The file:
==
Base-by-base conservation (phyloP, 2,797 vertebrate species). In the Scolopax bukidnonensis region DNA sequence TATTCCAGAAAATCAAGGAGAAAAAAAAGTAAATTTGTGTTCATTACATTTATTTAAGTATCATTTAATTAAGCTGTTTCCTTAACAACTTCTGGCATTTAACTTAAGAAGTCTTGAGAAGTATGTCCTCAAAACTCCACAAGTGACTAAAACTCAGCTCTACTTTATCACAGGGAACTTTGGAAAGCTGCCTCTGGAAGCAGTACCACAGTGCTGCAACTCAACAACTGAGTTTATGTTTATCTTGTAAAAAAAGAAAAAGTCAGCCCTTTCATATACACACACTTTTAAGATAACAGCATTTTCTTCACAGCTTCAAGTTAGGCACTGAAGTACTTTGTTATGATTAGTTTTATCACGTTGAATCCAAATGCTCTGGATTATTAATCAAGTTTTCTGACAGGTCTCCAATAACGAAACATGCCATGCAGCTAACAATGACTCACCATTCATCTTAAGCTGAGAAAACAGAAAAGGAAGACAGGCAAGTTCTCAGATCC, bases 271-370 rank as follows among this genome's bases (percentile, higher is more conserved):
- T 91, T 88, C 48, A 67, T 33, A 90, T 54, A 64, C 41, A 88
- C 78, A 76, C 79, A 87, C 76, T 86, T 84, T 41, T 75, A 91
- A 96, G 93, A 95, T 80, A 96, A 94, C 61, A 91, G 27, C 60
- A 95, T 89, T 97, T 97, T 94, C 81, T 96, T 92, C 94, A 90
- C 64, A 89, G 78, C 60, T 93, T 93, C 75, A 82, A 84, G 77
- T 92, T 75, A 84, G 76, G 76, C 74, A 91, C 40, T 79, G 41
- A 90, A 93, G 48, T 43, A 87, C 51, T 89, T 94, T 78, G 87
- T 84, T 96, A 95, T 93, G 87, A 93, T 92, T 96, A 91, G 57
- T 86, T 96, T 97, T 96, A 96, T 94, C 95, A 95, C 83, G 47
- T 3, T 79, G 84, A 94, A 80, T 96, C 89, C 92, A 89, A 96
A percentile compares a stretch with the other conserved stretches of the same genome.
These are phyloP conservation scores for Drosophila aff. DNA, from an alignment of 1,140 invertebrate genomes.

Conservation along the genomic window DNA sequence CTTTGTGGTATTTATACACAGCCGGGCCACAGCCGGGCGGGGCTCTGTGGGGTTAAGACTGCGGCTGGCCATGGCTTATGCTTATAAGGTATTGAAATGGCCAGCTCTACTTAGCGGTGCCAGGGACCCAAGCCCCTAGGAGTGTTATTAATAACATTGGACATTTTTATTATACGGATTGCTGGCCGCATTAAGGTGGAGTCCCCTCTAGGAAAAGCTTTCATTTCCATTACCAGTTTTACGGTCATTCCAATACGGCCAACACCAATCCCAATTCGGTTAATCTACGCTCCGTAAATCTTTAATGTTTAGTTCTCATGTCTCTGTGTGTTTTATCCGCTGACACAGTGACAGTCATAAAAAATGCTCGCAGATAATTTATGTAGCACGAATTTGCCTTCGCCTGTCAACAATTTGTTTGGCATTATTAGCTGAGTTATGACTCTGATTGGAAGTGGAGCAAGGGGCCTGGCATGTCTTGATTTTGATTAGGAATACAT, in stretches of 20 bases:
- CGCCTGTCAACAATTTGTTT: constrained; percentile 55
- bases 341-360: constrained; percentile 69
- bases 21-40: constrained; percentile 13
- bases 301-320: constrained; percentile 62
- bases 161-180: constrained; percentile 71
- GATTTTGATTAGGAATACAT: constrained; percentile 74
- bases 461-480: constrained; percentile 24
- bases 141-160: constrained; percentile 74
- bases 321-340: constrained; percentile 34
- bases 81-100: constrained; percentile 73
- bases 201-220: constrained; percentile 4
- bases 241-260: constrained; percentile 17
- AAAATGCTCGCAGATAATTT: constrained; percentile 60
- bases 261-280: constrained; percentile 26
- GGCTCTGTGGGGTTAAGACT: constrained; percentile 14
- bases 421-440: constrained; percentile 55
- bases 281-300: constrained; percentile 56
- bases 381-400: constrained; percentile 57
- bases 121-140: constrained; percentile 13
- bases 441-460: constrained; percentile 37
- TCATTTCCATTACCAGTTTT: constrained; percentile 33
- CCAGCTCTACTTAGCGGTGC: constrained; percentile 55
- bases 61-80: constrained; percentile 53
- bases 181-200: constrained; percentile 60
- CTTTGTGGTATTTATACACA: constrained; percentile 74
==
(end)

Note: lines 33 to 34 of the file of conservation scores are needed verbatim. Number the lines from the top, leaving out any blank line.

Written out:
- bases 121-140: constrained; percentile 13
- bases 441-460: constrained; percentile 37